The Fox and the Henhouse: A Mexican Fairytale
By THÉRÈSE MARGOLIS
In what can only be considered a case of the fox being sent to guard the henhouse — and then, declaring himself innocent while standing in a coop strewn with dead chickens — Baker Hughes Latin America director Bob Pérez on Monday, Feb. 21, said that having “thoroughly reviewed” the contracts his company has with Mexico’s state-owned oil venture Petróleos Mexicanos (Pemex) and the yearlong rental of a million-dollar Houston mansion to the eldest son of Mexican President Andrés Manuel Lopez Obrador (AMLO), he and Baker Hughes had determined that there was “no conflict of interest and nothing irregular” in the two arrangements.
Even more absurd than the fact that the alleged culprit in the nepotistic affair felt that the controversy could be swept aside by an incredulous self-proclamation of innocence was the venue where Pérez’s declaration was made: inside the Pemex facilities, with Pemex Director Octavio Romero Oropeza standing at Pérez’s side.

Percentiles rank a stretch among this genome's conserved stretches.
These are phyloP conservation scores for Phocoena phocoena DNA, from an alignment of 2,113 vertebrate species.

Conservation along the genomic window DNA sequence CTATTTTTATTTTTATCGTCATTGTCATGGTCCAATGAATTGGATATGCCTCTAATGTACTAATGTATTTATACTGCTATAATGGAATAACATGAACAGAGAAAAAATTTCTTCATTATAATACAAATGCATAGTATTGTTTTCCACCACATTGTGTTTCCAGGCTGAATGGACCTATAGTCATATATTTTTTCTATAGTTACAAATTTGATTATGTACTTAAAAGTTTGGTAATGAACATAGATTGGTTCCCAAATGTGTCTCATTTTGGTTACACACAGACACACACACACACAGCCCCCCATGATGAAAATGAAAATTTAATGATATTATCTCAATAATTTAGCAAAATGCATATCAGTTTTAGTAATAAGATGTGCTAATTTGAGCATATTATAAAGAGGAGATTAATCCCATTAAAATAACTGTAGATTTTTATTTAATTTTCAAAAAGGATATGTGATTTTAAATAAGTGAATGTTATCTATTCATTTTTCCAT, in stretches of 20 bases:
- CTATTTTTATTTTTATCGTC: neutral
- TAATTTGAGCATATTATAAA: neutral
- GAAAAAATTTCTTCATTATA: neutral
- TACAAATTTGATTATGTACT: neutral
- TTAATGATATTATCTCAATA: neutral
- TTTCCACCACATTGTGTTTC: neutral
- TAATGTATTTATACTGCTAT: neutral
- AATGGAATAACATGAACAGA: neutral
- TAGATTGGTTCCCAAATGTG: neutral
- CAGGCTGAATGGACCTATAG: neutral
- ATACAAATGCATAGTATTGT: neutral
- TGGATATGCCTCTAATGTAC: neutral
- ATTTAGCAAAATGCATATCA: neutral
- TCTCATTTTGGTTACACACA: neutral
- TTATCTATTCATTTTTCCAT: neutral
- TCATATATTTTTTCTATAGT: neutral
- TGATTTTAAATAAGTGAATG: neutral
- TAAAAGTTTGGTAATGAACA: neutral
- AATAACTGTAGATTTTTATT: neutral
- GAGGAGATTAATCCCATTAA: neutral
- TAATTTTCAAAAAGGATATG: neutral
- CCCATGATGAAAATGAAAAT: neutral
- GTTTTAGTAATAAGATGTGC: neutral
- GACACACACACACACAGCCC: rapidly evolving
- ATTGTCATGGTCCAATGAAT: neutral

Pérez said that Keith Schilling, the Baker Hughes executive who rented the home to José Ramón López Beltrán and his wife, had “left the company in December 2019” (about the same time that López Beltrán was living the mansion) and that he had never worked in Baker Hughes’ Mexico branch (so apparently, there is no internal communications between the company’s different regional branches; uh-huh).
(Conveniently, Pérez did not touch on the fact that the rental of the home was never registered officially as is required by Texas law.)
But all this so-called “evidence” of the absence of a conflict of interest, Pérez said, has been turned over to — wait for it — Pemex (the other guilty party in the scandalous affair), which he said would, in due time, be channeled to the federal Attorney General’s Office.
So, case closed.
The fox has spoken.
But even the most faithful and myopic AMLO-ites may have trouble swallowing this fable.